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I'm trying to create a static mirror of a php application (an old php Gallery installation, specifically). The app produces URLs such as:

view_album.php?set_albumName=MyAlbum

wget downloads these directly to files named the same, complete with question marks. In order to not break inbound links, I'd like to keep those names. But how do I serve them? I'm running into two problems:

  1. Webservers (correctly) attempt to find "view_album.php", and pass it the query args, rather than a finding a file with a question mark in it. How do I tell a webserver to look for files with a question mark in them? Renaming the files isn't desirable, as it would break inbound links. I can't tell the inbound linkers to %-encode their URLs.

  2. The files don't end with HTML, so most webservers won't send an html content-type header. What configuration parameters should I look for to tell it to force a 'text/html' content-type for all files in a directory or matching a certain pattern?

I'm using lighttpd ultimately, but if you know what sort of configuration might get the desired results with apache/nginx I'd love to hear that too.

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2 Answers

I think you can also fix this by changing the way wget downloads the php files:

wget -r --adjust-extension --convert-links 'http://example.com/index.php?foo=bar'

Option --adjust-extension makes wget save the PHP files with a .html extension, e.g. index.php?foo=bar.html

Option --convert-links makes wget convert the links in the downloaded files to the newly created .html files. Note that this conversion takes place after all files have been downloaded.

See also: http://fvue.nl/wiki/Wget_storing_files_with_question_marks

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Inbound links will still be broken by this approach, unless the webserver is able to rewrite inbound requests that lack ".html". –  user67641 Jan 9 '13 at 23:09
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I think you can use mod_rewrite in Apache to do this. Ideally, if you tell mod_rewrite to do what looks like a useless rewrite, you can trick it into thinking it should serve a file whose name includes the query-string. Put something like this in your server config (not, unfortunately, in a .htaccess or a <Directory> block)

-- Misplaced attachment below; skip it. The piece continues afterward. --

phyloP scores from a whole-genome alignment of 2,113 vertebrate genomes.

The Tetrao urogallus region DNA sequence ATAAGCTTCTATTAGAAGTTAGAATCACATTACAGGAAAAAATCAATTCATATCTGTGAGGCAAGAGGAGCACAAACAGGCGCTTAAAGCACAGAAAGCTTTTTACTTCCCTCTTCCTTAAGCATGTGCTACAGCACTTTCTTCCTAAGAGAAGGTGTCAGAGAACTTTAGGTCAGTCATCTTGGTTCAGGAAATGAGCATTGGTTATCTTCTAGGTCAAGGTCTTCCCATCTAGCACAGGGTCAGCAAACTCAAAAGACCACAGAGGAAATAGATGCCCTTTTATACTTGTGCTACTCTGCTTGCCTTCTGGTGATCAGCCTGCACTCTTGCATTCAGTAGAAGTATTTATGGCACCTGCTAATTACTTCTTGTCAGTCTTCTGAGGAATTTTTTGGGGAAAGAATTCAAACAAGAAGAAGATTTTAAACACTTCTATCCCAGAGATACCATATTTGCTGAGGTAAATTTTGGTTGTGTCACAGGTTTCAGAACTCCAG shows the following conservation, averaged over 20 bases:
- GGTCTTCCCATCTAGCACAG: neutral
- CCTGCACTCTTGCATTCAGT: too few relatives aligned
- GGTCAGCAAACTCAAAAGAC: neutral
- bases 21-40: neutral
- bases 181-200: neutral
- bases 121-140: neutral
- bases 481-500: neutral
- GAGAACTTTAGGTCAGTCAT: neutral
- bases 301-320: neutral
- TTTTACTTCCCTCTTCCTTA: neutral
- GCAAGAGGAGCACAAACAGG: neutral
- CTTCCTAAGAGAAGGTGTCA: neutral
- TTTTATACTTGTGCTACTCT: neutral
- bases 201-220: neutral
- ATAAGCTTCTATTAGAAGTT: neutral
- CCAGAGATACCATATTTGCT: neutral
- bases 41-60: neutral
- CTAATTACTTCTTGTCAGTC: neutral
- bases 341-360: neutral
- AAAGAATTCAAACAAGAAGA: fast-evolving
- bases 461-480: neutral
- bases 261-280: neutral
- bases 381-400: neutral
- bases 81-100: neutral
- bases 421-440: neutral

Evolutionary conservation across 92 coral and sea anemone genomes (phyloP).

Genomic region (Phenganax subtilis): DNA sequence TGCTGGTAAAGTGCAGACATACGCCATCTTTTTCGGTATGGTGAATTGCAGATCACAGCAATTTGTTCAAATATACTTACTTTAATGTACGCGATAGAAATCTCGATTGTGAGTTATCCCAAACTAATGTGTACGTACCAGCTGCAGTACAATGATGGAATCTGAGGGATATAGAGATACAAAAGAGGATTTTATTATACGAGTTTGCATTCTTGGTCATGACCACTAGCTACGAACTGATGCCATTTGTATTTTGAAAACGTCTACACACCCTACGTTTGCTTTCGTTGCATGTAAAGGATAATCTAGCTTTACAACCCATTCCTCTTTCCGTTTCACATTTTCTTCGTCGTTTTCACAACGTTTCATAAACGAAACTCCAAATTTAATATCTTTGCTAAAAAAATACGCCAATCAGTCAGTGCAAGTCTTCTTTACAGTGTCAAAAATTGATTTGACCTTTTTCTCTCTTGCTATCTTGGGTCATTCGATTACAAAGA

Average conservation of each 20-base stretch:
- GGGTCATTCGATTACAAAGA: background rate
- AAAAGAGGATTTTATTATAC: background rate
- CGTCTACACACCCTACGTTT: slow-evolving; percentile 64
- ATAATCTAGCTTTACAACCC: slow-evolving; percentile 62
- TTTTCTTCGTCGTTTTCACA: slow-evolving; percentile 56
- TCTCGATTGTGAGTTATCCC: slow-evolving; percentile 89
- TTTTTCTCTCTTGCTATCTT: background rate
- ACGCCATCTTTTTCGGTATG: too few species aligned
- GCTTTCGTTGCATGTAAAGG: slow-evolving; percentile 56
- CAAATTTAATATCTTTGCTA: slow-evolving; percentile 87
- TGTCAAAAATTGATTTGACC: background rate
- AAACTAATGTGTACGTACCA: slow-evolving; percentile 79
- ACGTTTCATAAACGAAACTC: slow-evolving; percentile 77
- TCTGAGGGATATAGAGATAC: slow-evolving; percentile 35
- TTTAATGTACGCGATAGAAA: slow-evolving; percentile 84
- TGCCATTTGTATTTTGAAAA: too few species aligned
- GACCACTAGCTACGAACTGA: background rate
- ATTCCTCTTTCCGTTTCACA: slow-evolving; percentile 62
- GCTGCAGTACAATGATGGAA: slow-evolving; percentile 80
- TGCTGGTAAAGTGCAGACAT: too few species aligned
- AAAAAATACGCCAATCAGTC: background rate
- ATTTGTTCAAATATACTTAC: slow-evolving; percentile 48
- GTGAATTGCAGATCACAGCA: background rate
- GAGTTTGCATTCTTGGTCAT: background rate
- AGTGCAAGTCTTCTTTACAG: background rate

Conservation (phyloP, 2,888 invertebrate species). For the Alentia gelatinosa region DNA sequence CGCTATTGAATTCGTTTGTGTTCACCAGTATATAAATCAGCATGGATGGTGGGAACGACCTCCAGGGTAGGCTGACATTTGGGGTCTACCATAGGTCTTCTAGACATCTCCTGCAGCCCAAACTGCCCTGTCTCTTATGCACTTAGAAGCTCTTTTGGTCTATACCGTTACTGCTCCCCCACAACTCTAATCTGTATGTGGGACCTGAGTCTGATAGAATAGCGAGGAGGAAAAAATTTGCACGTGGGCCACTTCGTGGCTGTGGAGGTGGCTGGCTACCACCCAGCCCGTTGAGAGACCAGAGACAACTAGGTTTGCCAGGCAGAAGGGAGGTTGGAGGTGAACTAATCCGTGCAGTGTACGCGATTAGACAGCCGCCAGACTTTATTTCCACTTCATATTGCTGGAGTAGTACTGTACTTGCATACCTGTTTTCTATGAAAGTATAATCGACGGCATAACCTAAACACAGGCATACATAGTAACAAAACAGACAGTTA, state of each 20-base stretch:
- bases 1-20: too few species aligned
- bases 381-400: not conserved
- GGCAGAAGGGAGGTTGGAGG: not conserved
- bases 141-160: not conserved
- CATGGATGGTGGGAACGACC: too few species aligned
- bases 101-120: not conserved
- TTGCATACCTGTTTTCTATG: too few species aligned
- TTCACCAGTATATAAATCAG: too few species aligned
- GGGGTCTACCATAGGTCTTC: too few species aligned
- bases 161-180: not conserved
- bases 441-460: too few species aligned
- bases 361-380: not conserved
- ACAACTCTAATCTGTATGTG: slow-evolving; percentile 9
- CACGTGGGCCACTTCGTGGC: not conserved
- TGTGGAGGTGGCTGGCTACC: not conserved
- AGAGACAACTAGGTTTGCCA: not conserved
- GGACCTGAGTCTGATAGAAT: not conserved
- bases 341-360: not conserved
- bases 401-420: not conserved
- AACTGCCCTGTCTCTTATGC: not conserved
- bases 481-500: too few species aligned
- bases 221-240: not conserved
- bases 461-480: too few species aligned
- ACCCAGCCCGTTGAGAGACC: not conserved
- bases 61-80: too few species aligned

RewriteEngine on
RewriteCond %{QUERY_STRING} (.*)
RewriteRule ^(.*) /path/to/webdir/$1?%1

I don't know what this will do to URLs with multiple question-marks. I think it'll also append a question-mark to URLs with no query-string. You could change the first regexp to (.+), but then it'd strip the question-mark from URLs with an empty query-string.

If that doesn't work, you could rename the files to some name without question-marks (e.g. change them all to %s or something) and use:

RewriteEngine on
RewriteCond %{QUERY_STRING} (.*)
RewriteRule ^(.*) /path/to/webdir/$1\%%1

I don't know how this deals with PATH_INFO. If Gallery uses it, you'll need to maybe add something like

RewriteCond %{PATH_INFO} (.*)
RewriteRule ^(.*) /path/to/webdir/$1/%1

(But then you'd have a conflict if Gallery used both "http://.../index.php" and "http://.../index.php/foobar", since you couldn't have index.php on the filesystem be both a file and a directory. You could get around that by doing some more name munging.)

While we're throwing in a bunch of mod_rewrite, might as well use it to set MIME types:

RewriteRule \.php - [T=text/html]

or

RewriteCond %{REQUEST_FILENAME} \.jpg$
RewriteRule ^ - [T=image/jpeg]

or similar stuff. (Note how the first one would break if an album or photo name contained ".php", etc.)

Let us know how it turns out!

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This trick doesn't seem to work for lighttpd, unfortunately... –  user67641 Feb 3 '12 at 22:26
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